While looking at how to connect Excel to Google Maps, I implemented a capability in vba for each of the main Apis for geoCoding capability through a simple http: request. You can read more about this comparison on the Excel Ramblings Site. I’ve also now implemented the same thing to plot Excel Data directly to Google Maps, Ovi Maps, Bing Maps and Yahoo! Maps (although Yahoo maps is about to close down I understand).
Comparing Mapping capabilities
I have already covered geoMapping, where the winners were Google (despite its complex response format) and Yahoo PlaceMaker. Scores for geoCoding Google 7/10, Yahoo 7/10, Ovi 0/10 (I couldn’t find its REST interface URL anywhere) and Bing a pathetic 2/10. Bing also sends back a bunch of junk in its REST response in addition to the data you’ve asked for.
Ease of implementation
The easiest to implement was Google Maps. The code is clean and basic things you might want to do like pop up an info window onClick and show a pushpin label when mouseOver (and get rid of it again on mouseLeave) were all built in. In fact there was basically no code to write – just get the data in the right format and go.
Google – 9/10
Yahoo Maps! was almost as simple, very much mirroring the Google approach.
Yahoo! – 8/10
Ovi Maps was more of a chore with more coding needed for infoWindow and pushPin event handling, but it does have a very rich API and the capability to do many cool things. The documentation for the API (yes I needed to look it up for Ovi Maps) seems to have been written by an alien for aliens and is somehow boring and esoteric at the same time. They do provide a playground which is a strange hybrid of menu driven and code based as if they haven’t really decided who their audience is. Nevertheless, it was pretty easy to figure out once you got past the weirdness.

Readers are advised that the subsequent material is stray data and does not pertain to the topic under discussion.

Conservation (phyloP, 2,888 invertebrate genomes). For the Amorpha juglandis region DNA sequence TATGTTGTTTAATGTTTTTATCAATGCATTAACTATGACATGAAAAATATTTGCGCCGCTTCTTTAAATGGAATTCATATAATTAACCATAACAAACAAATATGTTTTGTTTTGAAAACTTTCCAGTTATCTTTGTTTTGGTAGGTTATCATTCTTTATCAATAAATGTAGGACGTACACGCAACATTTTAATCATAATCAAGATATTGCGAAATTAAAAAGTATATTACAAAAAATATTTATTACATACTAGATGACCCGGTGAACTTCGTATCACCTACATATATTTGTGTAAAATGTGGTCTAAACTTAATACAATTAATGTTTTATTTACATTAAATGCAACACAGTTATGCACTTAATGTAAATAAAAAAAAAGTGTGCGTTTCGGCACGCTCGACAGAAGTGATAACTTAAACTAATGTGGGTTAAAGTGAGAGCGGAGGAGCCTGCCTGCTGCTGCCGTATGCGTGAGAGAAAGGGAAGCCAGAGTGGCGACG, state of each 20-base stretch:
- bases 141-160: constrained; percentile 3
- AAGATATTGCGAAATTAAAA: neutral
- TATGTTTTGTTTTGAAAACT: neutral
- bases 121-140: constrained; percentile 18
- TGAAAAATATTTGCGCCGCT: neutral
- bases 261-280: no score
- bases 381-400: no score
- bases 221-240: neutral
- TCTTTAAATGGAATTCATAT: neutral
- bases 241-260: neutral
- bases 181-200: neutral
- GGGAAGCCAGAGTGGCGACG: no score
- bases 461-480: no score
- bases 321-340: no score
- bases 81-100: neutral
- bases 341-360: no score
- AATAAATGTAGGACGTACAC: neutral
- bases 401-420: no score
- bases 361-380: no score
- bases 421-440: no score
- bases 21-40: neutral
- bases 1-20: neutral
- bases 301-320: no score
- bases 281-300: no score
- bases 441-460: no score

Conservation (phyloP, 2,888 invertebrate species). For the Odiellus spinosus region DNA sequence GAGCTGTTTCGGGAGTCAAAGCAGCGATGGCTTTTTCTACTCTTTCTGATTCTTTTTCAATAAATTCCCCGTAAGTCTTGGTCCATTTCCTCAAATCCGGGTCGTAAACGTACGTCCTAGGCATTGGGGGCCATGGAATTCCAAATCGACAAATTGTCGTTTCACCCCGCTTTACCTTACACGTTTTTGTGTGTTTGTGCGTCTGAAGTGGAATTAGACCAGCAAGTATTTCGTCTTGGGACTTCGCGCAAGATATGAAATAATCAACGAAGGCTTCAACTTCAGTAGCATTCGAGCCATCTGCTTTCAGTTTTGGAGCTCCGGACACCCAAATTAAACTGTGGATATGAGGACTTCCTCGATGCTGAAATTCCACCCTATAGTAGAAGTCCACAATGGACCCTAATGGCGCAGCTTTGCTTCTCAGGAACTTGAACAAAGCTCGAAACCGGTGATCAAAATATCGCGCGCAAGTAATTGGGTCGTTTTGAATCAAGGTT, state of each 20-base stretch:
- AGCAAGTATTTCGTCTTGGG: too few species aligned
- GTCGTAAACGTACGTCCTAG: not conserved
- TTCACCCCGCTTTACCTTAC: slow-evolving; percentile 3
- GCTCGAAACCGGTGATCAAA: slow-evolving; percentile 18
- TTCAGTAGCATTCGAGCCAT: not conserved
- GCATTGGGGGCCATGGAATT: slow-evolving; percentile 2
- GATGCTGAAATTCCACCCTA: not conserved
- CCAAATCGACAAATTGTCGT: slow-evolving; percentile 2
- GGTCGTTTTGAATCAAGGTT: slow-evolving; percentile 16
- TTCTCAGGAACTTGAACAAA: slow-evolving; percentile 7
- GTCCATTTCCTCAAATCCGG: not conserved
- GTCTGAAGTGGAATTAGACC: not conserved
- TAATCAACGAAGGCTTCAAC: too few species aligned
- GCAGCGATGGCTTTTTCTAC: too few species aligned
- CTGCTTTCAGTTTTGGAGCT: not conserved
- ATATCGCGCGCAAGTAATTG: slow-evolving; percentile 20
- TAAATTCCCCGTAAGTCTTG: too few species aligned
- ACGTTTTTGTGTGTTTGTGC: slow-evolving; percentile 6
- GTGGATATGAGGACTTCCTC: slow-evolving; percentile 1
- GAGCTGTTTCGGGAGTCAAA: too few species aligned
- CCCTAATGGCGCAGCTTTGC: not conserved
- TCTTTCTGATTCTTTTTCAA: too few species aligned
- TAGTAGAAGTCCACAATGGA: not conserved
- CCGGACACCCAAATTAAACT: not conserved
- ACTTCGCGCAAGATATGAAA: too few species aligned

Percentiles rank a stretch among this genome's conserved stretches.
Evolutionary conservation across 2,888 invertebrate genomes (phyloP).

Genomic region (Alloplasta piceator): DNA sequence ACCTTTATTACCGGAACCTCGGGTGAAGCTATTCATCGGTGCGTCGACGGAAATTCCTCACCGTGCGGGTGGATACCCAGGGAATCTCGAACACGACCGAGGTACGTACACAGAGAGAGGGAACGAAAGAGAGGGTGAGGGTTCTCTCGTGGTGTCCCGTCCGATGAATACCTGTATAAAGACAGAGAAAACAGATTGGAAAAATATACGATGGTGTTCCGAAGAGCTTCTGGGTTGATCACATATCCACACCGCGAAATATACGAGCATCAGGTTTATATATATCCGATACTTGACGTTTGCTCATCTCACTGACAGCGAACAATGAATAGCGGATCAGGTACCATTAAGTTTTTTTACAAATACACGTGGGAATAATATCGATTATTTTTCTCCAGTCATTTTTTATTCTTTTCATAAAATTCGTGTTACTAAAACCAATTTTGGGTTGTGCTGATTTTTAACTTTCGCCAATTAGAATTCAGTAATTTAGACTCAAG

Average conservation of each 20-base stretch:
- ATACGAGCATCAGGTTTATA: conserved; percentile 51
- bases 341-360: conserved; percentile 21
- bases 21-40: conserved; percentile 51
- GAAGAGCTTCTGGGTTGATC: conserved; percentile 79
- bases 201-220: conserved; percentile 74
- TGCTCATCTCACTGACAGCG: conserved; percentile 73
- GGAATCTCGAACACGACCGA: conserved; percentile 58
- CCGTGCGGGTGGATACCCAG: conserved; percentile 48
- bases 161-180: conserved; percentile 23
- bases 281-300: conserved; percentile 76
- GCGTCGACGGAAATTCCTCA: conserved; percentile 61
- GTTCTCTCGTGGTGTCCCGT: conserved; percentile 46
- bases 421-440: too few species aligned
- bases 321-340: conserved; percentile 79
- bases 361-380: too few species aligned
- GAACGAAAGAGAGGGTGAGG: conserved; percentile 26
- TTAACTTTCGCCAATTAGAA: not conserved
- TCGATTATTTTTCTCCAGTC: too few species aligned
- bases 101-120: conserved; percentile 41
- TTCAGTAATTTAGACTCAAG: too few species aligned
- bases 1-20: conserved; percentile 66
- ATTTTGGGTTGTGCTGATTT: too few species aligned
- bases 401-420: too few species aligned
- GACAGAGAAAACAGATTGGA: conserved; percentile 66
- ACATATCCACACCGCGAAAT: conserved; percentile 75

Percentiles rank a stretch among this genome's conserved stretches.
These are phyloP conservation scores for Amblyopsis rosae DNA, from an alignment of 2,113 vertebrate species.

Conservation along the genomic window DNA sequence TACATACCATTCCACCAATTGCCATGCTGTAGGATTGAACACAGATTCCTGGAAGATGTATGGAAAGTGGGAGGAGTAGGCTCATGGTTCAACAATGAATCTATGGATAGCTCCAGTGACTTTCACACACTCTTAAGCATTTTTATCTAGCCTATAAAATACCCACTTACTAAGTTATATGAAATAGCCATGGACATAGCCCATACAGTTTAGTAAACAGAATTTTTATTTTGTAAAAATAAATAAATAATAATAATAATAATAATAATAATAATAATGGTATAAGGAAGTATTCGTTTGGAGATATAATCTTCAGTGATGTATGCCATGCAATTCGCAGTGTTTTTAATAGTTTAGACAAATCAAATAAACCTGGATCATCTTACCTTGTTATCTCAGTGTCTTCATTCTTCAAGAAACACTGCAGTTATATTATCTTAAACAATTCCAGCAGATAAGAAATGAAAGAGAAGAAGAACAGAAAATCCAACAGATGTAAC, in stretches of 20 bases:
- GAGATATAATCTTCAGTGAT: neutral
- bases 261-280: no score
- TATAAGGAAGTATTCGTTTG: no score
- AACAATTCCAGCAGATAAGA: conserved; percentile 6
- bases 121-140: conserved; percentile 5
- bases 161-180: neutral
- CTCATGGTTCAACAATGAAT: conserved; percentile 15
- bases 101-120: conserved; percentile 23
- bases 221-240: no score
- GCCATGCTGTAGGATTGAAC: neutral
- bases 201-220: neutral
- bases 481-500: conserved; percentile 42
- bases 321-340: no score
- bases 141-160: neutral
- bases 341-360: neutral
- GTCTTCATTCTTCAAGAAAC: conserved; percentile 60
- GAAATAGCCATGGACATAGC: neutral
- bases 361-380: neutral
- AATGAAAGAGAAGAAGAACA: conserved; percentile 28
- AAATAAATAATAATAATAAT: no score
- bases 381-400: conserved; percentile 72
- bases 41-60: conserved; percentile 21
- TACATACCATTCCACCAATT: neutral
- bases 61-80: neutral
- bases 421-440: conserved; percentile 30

Ovi – 6/10
Bing is of course different, like all things Microsoft. It expects you to be very hands on in a number of ways such as dealing with infoBox and pushPin events, and if you want to use html to layout the interior of an infoBox (as opposed to using the preset title, description etc), then things like a pointer on the box and other various other properties dont seem to work. Their playground is pretty good though, and their documentation is patchy – for example they have decided to call their mouseLeave event mouseOut and but strangely it is referred to as mouseLeave in the documentation – so you can imagine how much time wasting that caused.
Bing – 5/10
Richness of capability
For the purposes of this article I only tested a specific number of capabilities, and as a constraint i wanted to keep the input items to be plotted in exactly the same format – so this is a pretty unscientific score based only on what I noticed while implementing this test.
Google – 9/10, Yahoo – 6/10 , Ovi – 9/10 , Bing 7/10
This is subjective of course, but just considering the standard views then both Ovi and Bing have beautiful rendering, followed by Yahoo and Google which is looking a bit jaded now. Bing is let down by the quality of its pushpins and info boxes, but the map quality is excellent.
Google – 5/10, Yahoo – 5/10 , Ovi – 9/10 , Bing 8/10
All of these have terms and conditions of course, and some of them need a key. Ovi said it needed a key but worked without one anyway, Yahoo needs a key that was easy to get, and Bing needs a Key that was 64 characters long and has an 11 page PowerPoint and a video to tell you how simple it is to get one. Got it in the end I guess. Google doesn’t need a key, but cuts you off after you exceed a rather small daily number of geoCode requests.
Google – 5/10, Yahoo – 6/10 , Ovi – 9/10 , Bing 5/10
- Google Maps – 35/50
- Ovi Maps – 33/50 (May have won if it had a REST geocode capability)
- Yahoo! Placemaker + Yahoo! Maps – 32/50 (but remember it’s closing down)
- Bing Maps – 27/10
So Google wins through simplicity, Microsoft Fails by trying too hard and by giving something a stupid name, Yahoo gives up and Ovi (or is Nokia again) has a great solution but loses it’s way through branding and communication. Sound familiar?
You can download the final Excel sheet that tests all this and judge for yourself and read the full story at Excel Ramblings. Please leave any questions, comments, feedback on this blog or through our forum.